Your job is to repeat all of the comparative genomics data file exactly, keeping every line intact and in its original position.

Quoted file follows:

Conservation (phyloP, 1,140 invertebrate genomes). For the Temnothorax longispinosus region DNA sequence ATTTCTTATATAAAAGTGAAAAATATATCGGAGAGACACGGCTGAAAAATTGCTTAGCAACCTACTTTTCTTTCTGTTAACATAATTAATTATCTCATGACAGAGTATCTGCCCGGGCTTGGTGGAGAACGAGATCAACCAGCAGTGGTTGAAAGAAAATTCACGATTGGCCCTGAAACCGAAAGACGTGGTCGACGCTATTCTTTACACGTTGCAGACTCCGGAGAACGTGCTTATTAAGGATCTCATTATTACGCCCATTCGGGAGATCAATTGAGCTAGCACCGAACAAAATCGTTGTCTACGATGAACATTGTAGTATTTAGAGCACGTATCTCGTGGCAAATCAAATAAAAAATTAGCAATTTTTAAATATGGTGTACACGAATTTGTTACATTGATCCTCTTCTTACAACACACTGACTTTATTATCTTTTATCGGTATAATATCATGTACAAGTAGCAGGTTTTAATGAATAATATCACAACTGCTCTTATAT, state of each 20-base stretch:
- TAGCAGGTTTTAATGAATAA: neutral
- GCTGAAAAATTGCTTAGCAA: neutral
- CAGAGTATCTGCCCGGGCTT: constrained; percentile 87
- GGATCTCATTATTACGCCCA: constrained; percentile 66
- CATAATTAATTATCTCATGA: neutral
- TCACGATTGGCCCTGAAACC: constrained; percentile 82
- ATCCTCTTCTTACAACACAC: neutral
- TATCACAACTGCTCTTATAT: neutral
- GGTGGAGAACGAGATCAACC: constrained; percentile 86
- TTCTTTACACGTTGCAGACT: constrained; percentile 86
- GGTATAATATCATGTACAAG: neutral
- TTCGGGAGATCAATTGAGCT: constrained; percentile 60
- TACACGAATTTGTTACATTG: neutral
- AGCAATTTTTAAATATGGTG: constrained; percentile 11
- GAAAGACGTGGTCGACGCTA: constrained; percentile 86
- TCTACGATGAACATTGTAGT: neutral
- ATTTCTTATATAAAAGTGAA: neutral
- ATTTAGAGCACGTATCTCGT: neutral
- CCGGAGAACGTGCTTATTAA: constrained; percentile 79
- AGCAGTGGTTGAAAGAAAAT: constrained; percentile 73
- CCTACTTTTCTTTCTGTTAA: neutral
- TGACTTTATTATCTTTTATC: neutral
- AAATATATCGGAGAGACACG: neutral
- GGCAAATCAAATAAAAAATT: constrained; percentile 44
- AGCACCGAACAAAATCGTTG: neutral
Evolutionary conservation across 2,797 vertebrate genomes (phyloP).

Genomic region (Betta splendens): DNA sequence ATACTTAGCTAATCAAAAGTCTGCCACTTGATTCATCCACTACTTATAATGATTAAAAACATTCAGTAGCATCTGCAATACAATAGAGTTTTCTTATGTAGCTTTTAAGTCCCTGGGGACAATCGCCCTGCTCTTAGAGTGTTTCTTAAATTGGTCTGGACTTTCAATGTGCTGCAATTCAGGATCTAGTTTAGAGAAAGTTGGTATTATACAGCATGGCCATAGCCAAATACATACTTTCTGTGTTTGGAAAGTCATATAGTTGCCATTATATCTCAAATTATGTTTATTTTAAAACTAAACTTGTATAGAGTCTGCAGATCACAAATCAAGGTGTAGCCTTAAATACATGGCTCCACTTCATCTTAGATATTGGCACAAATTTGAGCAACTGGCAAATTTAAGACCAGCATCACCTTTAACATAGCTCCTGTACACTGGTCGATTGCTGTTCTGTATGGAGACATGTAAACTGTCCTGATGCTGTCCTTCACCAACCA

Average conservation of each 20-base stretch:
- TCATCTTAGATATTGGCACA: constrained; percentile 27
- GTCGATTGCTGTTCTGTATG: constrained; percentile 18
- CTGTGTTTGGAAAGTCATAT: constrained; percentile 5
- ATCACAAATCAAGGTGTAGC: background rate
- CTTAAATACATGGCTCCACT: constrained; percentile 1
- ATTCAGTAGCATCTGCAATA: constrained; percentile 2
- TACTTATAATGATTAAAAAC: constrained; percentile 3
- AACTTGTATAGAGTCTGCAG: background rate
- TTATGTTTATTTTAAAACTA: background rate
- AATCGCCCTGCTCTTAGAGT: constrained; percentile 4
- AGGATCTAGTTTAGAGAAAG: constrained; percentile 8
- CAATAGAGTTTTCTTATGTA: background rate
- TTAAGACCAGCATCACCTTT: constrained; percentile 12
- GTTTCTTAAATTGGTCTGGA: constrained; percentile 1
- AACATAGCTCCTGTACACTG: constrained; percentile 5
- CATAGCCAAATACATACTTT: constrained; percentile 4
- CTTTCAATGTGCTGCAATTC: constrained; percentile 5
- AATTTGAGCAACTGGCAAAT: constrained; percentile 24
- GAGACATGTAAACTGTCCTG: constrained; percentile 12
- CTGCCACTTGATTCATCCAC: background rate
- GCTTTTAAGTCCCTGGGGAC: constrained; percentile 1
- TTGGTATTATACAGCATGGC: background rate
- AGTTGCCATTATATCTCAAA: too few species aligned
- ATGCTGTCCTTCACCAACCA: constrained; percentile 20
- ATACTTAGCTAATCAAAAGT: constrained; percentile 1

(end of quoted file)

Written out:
Conservation (phyloP, 1,140 invertebrate genomes). For the Temnothorax longispinosus region DNA sequence ATTTCTTATATAAAAGTGAAAAATATATCGGAGAGACACGGCTGAAAAATTGCTTAGCAACCTACTTTTCTTTCTGTTAACATAATTAATTATCTCATGACAGAGTATCTGCCCGGGCTTGGTGGAGAACGAGATCAACCAGCAGTGGTTGAAAGAAAATTCACGATTGGCCCTGAAACCGAAAGACGTGGTCGACGCTATTCTTTACACGTTGCAGACTCCGGAGAACGTGCTTATTAAGGATCTCATTATTACGCCCATTCGGGAGATCAATTGAGCTAGCACCGAACAAAATCGTTGTCTACGATGAACATTGTAGTATTTAGAGCACGTATCTCGTGGCAAATCAAATAAAAAATTAGCAATTTTTAAATATGGTGTACACGAATTTGTTACATTGATCCTCTTCTTACAACACACTGACTTTATTATCTTTTATCGGTATAATATCATGTACAAGTAGCAGGTTTTAATGAATAATATCACAACTGCTCTTATAT, state of each 20-base stretch:
- TAGCAGGTTTTAATGAATAA: neutral
- GCTGAAAAATTGCTTAGCAA: neutral
- CAGAGTATCTGCCCGGGCTT: constrained; percentile 87
- GGATCTCATTATTACGCCCA: constrained; percentile 66
- CATAATTAATTATCTCATGA: neutral
- TCACGATTGGCCCTGAAACC: constrained; percentile 82
- ATCCTCTTCTTACAACACAC: neutral
- TATCACAACTGCTCTTATAT: neutral
- GGTGGAGAACGAGATCAACC: constrained; percentile 86
- TTCTTTACACGTTGCAGACT: constrained; percentile 86
- GGTATAATATCATGTACAAG: neutral
- TTCGGGAGATCAATTGAGCT: constrained; percentile 60
- TACACGAATTTGTTACATTG: neutral
- AGCAATTTTTAAATATGGTG: constrained; percentile 11
- GAAAGACGTGGTCGACGCTA: constrained; percentile 86
- TCTACGATGAACATTGTAGT: neutral
- ATTTCTTATATAAAAGTGAA: neutral
- ATTTAGAGCACGTATCTCGT: neutral
- CCGGAGAACGTGCTTATTAA: constrained; percentile 79
- AGCAGTGGTTGAAAGAAAAT: constrained; percentile 73
- CCTACTTTTCTTTCTGTTAA: neutral
- TGACTTTATTATCTTTTATC: neutral
- AAATATATCGGAGAGACACG: neutral
- GGCAAATCAAATAAAAAATT: constrained; percentile 44
- AGCACCGAACAAAATCGTTG: neutral
Evolutionary conservation across 2,797 vertebrate genomes (phyloP).

Genomic region (Betta splendens): DNA sequence ATACTTAGCTAATCAAAAGTCTGCCACTTGATTCATCCACTACTTATAATGATTAAAAACATTCAGTAGCATCTGCAATACAATAGAGTTTTCTTATGTAGCTTTTAAGTCCCTGGGGACAATCGCCCTGCTCTTAGAGTGTTTCTTAAATTGGTCTGGACTTTCAATGTGCTGCAATTCAGGATCTAGTTTAGAGAAAGTTGGTATTATACAGCATGGCCATAGCCAAATACATACTTTCTGTGTTTGGAAAGTCATATAGTTGCCATTATATCTCAAATTATGTTTATTTTAAAACTAAACTTGTATAGAGTCTGCAGATCACAAATCAAGGTGTAGCCTTAAATACATGGCTCCACTTCATCTTAGATATTGGCACAAATTTGAGCAACTGGCAAATTTAAGACCAGCATCACCTTTAACATAGCTCCTGTACACTGGTCGATTGCTGTTCTGTATGGAGACATGTAAACTGTCCTGATGCTGTCCTTCACCAACCA

Average conservation of each 20-base stretch:
- TCATCTTAGATATTGGCACA: constrained; percentile 27
- GTCGATTGCTGTTCTGTATG: constrained; percentile 18
- CTGTGTTTGGAAAGTCATAT: constrained; percentile 5
- ATCACAAATCAAGGTGTAGC: background rate
- CTTAAATACATGGCTCCACT: constrained; percentile 1
- ATTCAGTAGCATCTGCAATA: constrained; percentile 2
- TACTTATAATGATTAAAAAC: constrained; percentile 3
- AACTTGTATAGAGTCTGCAG: background rate
- TTATGTTTATTTTAAAACTA: background rate
- AATCGCCCTGCTCTTAGAGT: constrained; percentile 4
- AGGATCTAGTTTAGAGAAAG: constrained; percentile 8
- CAATAGAGTTTTCTTATGTA: background rate
- TTAAGACCAGCATCACCTTT: constrained; percentile 12
- GTTTCTTAAATTGGTCTGGA: constrained; percentile 1
- AACATAGCTCCTGTACACTG: constrained; percentile 5
- CATAGCCAAATACATACTTT: constrained; percentile 4
- CTTTCAATGTGCTGCAATTC: constrained; percentile 5
- AATTTGAGCAACTGGCAAAT: constrained; percentile 24
- GAGACATGTAAACTGTCCTG: constrained; percentile 12
- CTGCCACTTGATTCATCCAC: background rate
- GCTTTTAAGTCCCTGGGGAC: constrained; percentile 1
- TTGGTATTATACAGCATGGC: background rate
- AGTTGCCATTATATCTCAAA: too few species aligned
- ATGCTGTCCTTCACCAACCA: constrained; percentile 20
- ATACTTAGCTAATCAAAAGT: constrained; percentile 1